Bruce’s friend Fai, a Thai who lived in San Francisco many years and is back in town, was able to join us for dinner shortly after Bruce’s arrival. 

We met for dinner at Greyhound Cafe and had a nice visit.  While we haven’t met Fai before, he was very nice and reminds us of a friend in Hong Kong.

Left: Fai, Bruce and Tawn pose on the rain-slicked concrete in front of Paragon shopping center.

Unfortunately, Fai was heading out of town so there would be no more opportunity to visit with him.  So I put on the tour guide hat – actually, Bruce ended up with the hat to protect him from the sun – and we set off.  One of the first stops was the obligatory trip to the Grand Palace, the Temple of the Emerald Buddha, and the Temple of the Reclining Buddha – a trio of sights that are really a must-see.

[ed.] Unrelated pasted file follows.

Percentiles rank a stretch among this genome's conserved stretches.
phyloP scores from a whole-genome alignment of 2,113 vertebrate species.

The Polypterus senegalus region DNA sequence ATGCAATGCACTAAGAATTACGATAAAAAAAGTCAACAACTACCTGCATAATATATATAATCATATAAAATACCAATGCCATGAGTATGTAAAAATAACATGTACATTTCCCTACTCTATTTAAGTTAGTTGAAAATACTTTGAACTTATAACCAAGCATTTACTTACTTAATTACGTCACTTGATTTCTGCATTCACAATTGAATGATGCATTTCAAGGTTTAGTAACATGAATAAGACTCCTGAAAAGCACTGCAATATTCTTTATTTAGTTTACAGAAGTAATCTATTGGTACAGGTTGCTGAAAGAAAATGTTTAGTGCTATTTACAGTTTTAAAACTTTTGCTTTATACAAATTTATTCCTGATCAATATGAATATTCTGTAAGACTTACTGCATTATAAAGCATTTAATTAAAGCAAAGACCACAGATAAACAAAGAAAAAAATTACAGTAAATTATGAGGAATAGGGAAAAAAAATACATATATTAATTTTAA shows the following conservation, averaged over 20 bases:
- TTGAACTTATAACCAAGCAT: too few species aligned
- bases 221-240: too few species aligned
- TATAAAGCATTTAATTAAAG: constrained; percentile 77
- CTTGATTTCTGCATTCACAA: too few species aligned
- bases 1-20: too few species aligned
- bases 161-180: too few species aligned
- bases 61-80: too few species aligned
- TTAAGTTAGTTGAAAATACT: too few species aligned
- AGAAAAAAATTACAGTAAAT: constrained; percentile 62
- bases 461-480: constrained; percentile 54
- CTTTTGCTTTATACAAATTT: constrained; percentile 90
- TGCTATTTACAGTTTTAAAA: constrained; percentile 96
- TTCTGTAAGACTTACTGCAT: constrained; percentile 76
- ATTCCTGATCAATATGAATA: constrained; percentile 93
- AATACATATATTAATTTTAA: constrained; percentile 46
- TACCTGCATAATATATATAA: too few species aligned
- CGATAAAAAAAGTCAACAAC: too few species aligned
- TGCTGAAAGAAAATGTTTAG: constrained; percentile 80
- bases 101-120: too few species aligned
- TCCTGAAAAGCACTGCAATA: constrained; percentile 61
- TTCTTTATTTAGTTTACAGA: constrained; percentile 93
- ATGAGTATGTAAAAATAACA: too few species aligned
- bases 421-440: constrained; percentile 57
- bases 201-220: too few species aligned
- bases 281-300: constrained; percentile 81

Down by the river, as we waited for the boat, we saw the funny sight of a lady washing her dog in the canal.  I’m not sure which was cleaner afterwards: the dog or the canal!

Bruce brought his new High Definition digital video camera with him, able to record dozens and dozens of hours of sights and sounds.  No doubt he will have a lot of editing to do when he returns!

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With it being off season and a thunderstorm hanging over most of the city, we found the Grand Palace and Temple of the Emerald Buddha emptier – and cooler – than I have ever seen it.  While Bruce did the audio tour, I sat on a marble-floored sala – a pavilion – and edited training materials for my job.  With a deadline looming and still a lot of work to do, I had to squeeze every minute of work out of my time spent as a tour guide.